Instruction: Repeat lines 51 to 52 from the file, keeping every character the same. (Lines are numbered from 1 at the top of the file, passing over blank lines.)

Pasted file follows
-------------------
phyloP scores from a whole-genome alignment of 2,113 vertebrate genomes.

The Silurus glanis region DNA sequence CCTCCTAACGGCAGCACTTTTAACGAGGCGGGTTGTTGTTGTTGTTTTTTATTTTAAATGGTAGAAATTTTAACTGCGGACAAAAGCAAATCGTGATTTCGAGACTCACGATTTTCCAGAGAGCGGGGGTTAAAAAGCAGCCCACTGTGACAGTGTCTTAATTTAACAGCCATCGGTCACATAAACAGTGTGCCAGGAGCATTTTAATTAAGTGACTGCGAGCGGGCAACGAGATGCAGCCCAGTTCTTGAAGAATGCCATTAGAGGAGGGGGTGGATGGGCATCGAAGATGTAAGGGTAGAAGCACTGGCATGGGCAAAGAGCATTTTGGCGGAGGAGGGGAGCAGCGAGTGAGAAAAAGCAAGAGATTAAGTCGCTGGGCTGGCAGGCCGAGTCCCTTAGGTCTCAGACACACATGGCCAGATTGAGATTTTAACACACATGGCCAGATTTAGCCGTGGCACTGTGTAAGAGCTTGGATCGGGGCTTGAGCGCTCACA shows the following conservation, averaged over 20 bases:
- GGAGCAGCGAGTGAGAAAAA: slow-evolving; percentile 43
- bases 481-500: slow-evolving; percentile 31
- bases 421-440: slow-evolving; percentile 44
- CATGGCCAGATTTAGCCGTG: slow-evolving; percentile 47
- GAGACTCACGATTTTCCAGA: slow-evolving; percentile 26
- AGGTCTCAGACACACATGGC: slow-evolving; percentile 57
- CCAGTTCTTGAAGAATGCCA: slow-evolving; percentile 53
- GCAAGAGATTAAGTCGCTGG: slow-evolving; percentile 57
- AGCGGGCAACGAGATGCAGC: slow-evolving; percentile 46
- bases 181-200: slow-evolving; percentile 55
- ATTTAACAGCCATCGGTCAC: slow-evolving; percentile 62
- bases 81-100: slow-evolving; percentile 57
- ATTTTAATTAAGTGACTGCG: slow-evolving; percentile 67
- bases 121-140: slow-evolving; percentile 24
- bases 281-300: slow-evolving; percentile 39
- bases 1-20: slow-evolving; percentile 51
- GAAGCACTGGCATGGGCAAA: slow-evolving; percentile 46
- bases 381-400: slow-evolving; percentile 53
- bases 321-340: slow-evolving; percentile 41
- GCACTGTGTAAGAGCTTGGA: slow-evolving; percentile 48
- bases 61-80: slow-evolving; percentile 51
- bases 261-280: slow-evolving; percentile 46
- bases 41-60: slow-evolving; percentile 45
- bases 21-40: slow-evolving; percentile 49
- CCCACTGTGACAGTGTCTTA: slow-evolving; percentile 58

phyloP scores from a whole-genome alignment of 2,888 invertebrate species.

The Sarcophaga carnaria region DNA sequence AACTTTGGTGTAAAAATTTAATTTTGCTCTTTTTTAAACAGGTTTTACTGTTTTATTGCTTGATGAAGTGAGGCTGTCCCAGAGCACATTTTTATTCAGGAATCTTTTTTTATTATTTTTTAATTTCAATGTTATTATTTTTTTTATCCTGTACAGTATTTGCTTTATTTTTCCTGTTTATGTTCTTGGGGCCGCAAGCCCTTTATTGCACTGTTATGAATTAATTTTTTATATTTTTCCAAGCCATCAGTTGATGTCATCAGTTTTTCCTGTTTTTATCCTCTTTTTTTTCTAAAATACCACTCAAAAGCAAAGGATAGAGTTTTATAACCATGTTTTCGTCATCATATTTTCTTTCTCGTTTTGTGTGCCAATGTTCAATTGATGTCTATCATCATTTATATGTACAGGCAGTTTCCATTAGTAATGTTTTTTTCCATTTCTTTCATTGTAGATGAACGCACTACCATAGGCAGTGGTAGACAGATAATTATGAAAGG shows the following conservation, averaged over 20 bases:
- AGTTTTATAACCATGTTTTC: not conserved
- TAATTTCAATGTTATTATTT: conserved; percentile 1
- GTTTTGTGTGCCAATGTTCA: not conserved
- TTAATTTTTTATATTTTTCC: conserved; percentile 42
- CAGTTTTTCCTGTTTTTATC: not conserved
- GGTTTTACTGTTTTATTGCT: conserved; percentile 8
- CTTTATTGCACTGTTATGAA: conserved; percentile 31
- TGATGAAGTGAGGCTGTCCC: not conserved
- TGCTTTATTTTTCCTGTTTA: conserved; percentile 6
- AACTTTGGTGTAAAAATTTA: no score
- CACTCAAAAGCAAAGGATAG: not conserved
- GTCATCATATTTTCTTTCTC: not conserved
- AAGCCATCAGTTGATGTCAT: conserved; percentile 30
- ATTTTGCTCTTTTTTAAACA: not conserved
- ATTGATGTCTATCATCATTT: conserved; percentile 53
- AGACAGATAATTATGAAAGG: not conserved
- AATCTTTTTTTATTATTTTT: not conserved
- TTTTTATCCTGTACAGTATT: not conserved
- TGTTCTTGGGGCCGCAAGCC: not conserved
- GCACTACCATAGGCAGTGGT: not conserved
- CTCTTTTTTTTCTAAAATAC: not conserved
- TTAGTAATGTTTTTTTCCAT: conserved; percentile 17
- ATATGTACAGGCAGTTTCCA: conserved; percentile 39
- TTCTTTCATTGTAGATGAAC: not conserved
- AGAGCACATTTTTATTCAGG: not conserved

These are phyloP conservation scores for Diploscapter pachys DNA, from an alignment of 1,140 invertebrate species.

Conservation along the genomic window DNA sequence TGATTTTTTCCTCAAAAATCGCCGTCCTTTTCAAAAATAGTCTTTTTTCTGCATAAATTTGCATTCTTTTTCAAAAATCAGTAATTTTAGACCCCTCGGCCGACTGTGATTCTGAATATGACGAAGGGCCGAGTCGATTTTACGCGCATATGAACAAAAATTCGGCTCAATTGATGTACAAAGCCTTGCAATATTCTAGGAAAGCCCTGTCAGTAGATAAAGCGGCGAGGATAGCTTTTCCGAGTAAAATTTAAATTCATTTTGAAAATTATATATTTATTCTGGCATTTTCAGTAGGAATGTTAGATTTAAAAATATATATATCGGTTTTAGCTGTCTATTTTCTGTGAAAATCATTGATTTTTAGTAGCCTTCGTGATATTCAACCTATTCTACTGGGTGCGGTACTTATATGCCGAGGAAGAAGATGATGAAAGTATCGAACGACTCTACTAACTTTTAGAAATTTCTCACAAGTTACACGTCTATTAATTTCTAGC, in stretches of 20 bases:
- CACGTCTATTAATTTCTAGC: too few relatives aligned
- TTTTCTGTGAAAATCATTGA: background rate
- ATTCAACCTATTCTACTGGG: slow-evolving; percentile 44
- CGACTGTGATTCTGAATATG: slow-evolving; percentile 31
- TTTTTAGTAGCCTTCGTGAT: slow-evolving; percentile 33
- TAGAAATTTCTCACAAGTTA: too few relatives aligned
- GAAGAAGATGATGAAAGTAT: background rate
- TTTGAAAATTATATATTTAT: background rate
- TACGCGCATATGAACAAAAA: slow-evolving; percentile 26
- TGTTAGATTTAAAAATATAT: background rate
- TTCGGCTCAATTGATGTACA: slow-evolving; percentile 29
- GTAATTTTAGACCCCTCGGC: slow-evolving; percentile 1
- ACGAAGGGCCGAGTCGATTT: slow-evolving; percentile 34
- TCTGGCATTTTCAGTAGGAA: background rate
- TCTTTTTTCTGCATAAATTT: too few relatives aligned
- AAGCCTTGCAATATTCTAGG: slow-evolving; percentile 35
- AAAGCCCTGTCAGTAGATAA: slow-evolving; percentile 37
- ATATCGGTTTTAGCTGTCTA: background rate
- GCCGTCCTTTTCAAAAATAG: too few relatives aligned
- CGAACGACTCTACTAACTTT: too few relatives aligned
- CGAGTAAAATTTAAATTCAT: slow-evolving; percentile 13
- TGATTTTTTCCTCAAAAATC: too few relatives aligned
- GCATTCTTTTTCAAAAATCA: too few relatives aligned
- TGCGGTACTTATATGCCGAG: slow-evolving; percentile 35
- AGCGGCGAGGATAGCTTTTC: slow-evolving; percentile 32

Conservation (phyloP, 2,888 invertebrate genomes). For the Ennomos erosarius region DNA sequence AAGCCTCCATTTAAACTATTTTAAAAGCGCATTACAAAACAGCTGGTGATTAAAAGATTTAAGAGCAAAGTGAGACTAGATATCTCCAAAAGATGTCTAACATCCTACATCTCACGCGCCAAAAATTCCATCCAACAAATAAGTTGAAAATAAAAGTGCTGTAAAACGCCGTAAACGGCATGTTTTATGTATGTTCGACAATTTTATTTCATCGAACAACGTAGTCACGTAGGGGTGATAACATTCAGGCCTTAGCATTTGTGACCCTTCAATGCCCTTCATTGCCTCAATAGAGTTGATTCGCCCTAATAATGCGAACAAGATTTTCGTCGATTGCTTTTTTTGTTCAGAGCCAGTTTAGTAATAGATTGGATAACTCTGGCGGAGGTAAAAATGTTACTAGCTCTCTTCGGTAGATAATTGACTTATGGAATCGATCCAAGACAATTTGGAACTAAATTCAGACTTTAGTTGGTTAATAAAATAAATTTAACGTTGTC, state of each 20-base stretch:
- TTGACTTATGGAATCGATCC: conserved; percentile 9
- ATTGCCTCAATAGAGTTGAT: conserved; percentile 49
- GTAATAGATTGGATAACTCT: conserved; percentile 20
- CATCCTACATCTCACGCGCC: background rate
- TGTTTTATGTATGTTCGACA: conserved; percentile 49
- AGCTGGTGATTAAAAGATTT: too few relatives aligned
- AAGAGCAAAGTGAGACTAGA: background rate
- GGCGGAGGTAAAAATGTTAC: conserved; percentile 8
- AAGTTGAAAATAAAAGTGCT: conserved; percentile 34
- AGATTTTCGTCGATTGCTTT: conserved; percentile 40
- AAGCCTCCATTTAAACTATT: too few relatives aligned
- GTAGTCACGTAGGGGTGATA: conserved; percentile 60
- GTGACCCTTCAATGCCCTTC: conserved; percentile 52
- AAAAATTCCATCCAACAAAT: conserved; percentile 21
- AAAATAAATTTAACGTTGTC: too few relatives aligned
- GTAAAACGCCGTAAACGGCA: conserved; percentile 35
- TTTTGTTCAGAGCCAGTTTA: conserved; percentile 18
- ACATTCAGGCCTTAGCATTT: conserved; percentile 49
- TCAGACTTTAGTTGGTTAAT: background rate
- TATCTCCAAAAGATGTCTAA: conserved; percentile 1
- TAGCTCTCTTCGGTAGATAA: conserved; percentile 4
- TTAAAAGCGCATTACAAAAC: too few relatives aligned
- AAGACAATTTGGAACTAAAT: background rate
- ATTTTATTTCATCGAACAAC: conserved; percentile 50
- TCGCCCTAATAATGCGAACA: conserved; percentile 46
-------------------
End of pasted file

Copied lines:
- TTAGTAATGTTTTTTTCCAT: conserved; percentile 17
- ATATGTACAGGCAGTTTCCA: conserved; percentile 39